However, the gate agents have one of the worst jobs in the industry (talk about thankless). So if they end up with the chocolate, I know they’ll appreciate it too.

    Flight Attendant

  9. Chris says:

    Thanks David!

    Those “little” sincere interactions with my passengers are few. However, when they come, they can turn my 13th our on duty, fourth flight of the day, 7th day away from home, much more bearable. Thanks for thinking of others – may sound cynical – but 90% of the folks I come in contact with seem to be unaware of the feelings/needs of the dozens around them. Your behavior has a “halo” effect and influences those who see you behaving in a kind/gracious manner. Keep it up my friend. Hope to see you on an American flight I’m working!

    Thanks again!

    American Airlines Cabin Crew Member

    [The next section of Chris’ comment is bolded by me to raise attention to his points – David]

    PS- To your readership. Don’t forget folks, we are not only trained to save you in an evacuation on the Hudson (or dry land), but also trained to treat you should you suffer a stroke, seizure, heart attack or other serious health emergency. We are trained to protect the cockpit, occupy the cockpit when a pilot needs to use the lav, and operate cockpit equipment (O2 systems primarily). We are trained in countless security strategy matters that I am forbidden to share with you. We are trained fire fighters. We are trained to prepare you and the aircraft for an emergency landing. We have been taught how to subdue the insane, drunk, or persons with malicious motives to hurt the occupants of the aircraft. The list goes on and on. Our safety/security manual is a couple thousand pages long. We don’t just serve Pepsi’s (or club sodas!). :-) So fear not, and happy flying!

  10. Cindy Salo says:

    Wow, Chris!

    I knew that my life is your hands when I fly, but I didn’t know the full capabilities of those hands. How lovely, thanks for telling me.


  11. Erin says:

    Thanks for taking time out to say something nice! We flight attendants appreciate it, more than you ever know!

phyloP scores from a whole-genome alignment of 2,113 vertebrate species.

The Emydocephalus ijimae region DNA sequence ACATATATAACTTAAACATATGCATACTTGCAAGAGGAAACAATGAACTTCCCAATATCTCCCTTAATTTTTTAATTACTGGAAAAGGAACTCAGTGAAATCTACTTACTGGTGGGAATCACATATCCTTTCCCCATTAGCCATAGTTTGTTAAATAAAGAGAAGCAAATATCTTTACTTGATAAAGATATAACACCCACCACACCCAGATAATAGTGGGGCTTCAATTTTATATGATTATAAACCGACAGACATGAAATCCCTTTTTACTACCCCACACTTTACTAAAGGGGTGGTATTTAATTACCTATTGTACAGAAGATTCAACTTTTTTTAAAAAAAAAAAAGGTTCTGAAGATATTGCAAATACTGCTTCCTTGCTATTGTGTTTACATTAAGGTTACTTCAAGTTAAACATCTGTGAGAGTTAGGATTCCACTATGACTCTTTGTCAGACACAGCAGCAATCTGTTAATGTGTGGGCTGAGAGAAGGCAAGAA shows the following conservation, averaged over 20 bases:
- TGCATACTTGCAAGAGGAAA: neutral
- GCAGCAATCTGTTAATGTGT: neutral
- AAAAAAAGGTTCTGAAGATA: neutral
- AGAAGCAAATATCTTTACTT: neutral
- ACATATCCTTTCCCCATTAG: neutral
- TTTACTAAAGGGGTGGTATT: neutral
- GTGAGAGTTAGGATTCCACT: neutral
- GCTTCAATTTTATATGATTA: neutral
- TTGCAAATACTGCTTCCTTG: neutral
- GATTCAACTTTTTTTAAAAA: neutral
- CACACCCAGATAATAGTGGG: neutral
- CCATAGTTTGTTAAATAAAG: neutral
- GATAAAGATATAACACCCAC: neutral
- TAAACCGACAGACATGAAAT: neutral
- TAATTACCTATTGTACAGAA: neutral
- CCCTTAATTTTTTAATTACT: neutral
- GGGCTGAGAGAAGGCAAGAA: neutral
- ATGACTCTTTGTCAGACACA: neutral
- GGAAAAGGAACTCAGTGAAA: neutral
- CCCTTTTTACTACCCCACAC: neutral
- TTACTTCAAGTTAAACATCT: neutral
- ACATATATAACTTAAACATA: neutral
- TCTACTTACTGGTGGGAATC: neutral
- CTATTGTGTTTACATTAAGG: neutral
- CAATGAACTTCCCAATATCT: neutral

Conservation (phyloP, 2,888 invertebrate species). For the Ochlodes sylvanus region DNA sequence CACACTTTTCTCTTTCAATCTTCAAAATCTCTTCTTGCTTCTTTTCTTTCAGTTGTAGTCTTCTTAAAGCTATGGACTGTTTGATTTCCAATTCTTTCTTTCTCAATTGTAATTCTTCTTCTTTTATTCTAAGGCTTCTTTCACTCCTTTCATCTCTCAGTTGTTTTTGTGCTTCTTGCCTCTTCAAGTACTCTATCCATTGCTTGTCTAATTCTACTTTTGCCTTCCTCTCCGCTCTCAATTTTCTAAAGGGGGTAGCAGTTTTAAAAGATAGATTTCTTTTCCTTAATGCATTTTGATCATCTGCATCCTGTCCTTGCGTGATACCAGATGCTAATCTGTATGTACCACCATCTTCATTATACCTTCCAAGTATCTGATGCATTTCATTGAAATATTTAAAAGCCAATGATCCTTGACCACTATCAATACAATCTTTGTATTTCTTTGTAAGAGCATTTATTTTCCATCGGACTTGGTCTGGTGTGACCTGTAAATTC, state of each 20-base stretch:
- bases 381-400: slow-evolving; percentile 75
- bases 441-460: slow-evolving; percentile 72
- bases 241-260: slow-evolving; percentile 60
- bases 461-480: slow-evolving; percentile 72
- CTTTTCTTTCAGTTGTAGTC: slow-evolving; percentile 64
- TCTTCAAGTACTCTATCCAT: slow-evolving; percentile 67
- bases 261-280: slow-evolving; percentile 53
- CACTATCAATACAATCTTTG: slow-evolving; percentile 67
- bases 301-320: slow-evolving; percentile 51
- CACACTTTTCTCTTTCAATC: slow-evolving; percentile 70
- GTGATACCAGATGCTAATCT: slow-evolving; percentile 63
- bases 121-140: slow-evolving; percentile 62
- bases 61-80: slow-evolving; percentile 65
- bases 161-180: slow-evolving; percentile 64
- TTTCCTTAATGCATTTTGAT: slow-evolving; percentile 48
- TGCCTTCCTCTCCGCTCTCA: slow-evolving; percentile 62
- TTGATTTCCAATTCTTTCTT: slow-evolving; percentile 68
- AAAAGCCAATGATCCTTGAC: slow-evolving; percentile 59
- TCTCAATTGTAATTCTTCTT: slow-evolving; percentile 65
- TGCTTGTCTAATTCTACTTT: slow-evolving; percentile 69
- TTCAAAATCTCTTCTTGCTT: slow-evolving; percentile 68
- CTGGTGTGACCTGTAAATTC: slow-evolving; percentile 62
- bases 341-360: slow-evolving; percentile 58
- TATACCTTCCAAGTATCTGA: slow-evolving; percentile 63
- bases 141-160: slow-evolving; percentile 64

12. Aww. As the spouse of an airline employee, thank you.

  13. David Kroll says:

    That’s right, Maryn , I forgot that your dear husband is an airline guy. Thanks for the reminder!

  14. Chris Perry says:

    David, thanks for posting this on your blog. I am a friend and fellow colleague of Kat’s. It doesn’t surprise me that she went out of her way to make your flight more enjoyable. Kat and I are based in Chicago flying on domestic routes and were previously based in Boston flying on international routes. We were even in purser training together a few years back. I have had the pleasure of working with her on a few flights and I know from first hand what an awesome flight attendant she is. I love my job as much as she does and it makes me feel proud when a passenger commends a fellow flight attendant. Again, thanks for taking the time to post about her and Patty on your blog.

  15. Chris says:


    I thought my wife would appreciate your blog about under-appreciated airline crew members. She, too, sees (in the media, on airplanes, through stories from me) almost nothing but contempt for people in my profession. So I showed her your kind comments and those of your readership. It brought her to happy tears (literally). So again thanks, David. And isn’t this an interesting piece of social science? Such extreme emotions about something that, on the surface, would seem pretty benign. Someone from a local university in the psychology or sociology department might find this interesting.